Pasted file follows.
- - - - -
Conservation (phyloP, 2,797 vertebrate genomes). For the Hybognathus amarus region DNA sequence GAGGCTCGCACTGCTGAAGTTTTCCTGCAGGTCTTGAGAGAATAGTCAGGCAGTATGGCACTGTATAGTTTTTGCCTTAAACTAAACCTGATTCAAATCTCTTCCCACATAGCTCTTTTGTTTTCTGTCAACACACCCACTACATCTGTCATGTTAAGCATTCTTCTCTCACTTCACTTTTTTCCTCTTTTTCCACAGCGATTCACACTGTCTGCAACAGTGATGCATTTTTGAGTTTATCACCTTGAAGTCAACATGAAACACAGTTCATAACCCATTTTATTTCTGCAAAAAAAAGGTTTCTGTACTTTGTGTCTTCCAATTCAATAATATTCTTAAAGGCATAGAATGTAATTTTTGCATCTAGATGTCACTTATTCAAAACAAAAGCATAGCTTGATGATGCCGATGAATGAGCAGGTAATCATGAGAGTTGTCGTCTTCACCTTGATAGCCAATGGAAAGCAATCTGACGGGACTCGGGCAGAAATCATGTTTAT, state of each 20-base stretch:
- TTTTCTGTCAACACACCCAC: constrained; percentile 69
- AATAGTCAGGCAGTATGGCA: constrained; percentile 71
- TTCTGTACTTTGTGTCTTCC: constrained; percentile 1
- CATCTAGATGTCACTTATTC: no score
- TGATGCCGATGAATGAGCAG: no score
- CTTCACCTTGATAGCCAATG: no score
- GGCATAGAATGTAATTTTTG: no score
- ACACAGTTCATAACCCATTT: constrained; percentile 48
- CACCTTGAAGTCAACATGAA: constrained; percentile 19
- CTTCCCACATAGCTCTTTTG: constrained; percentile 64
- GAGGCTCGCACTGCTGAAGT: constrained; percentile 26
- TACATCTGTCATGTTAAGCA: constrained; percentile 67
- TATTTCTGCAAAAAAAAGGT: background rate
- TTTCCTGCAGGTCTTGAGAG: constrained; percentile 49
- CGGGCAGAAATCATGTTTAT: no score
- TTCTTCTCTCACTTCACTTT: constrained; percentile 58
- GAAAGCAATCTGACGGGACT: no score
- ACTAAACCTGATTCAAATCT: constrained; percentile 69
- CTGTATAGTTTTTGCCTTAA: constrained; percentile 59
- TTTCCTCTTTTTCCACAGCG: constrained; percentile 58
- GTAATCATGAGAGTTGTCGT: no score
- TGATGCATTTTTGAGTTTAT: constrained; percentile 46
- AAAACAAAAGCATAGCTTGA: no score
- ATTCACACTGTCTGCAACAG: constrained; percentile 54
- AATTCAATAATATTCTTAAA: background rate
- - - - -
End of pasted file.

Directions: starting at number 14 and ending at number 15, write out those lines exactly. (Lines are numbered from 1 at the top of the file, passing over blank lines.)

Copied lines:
- TATTTCTGCAAAAAAAAGGT: background rate
- TTTCCTGCAGGTCTTGAGAG: constrained; percentile 49